• KINship // a Celebration of Art & Poetry
  • KINship // a Celebration of Art & Poetry
  • KINship // a Celebration of Art & Poetry
  • KINship // a Celebration of Art & Poetry
KINship // a Celebration of Art & Poetry

words // Lin Stone
photos //Craig Thomas

The evocative images from Vermont poet Daniel Lusk’s newly released book, KIN, leapt off the page and onto the walls of Burlington City Arts (BCA) in a juried art exhibit and competition, KINship: a Celebration of Art & Poetry. Collaboratively sponsored by Wind Ridge Books of VT, Sundog Poetry, and BCA, Lusk’s poems issued a call of the wild to artists in celebration of the natural world where the northern wilderness stands as kingdom, caves as castles, and all inhabitants are related in a kinship royal and holy.

Artists responded with more than forty paintings, collages, photographs, and sculpture created in response to their favorite poem chosen from the collection and ten pieces were chosen for exhibition. Vanessa Compton won Jury’s Choice Best in Show and the $500 prize for her collage entitled “Not so Lonely the Life of the Fire Watcher,” inspired by Lusk’s poem “The Bear’s Carol”; Poet’s Choice and People’s Choice awards both went to Raven Schwan-Noble for her photograph, “Meditation,” inspired by the poem “Beaver”; Publisher’s Choice went to Linda DiSante for her watercolor painting, “Mud People” inspired by the poem “Rain.”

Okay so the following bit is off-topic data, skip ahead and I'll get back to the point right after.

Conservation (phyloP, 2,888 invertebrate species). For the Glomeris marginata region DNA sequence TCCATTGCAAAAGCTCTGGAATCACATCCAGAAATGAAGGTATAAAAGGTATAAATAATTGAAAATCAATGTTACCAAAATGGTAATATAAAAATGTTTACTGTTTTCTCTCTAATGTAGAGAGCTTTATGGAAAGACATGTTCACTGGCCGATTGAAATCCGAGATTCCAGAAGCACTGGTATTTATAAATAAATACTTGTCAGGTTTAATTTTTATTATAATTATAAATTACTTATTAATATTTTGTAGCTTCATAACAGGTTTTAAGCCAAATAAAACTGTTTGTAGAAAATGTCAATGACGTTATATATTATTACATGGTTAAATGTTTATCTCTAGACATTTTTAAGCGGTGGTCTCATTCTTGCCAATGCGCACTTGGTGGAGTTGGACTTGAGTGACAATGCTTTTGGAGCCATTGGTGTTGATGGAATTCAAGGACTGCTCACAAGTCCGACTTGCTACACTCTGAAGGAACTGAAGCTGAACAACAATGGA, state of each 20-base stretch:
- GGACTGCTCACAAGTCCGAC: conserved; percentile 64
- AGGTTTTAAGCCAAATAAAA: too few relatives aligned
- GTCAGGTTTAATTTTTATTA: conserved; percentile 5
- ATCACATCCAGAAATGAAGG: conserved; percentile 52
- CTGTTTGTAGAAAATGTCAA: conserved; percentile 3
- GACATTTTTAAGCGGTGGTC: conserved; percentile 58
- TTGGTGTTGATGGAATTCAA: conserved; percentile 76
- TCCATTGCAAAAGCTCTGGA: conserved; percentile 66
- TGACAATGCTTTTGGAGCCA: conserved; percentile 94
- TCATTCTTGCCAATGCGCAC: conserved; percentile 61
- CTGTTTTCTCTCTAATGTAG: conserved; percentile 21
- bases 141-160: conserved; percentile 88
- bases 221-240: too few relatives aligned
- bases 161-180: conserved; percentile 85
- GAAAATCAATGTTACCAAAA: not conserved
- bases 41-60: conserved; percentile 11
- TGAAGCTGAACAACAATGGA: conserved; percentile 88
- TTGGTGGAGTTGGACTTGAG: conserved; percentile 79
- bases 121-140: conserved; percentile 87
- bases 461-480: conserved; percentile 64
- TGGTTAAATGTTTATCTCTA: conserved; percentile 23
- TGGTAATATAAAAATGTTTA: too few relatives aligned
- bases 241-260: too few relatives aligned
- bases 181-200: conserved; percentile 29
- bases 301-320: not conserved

Next year’s collaborative arts celebration of poetry is slated to be crafts-inspired by the forthcoming book of poetry by Irish-born, Vermont-landed poet Angela Patten, In Praise of Usefulness, to be published by Wind Ridge Books of VT newest imprint, SunRidge Poetry.

By Daniel Lusk

This is a holy place.
Mud people
keep the wind in pots.

It is the porcupine
in his quill robe,
the moose in his crown,
who made it holy.

See the star tracks
where the grouse walked,
unhurried, in the snow.

See the moss on the path
we swept free of leaves
and branches,
the moss covered stone.

Rain falls,
the pail and bowl
are filled with water.

We might have used it
to water the seedlings,
or for bathing ourselves.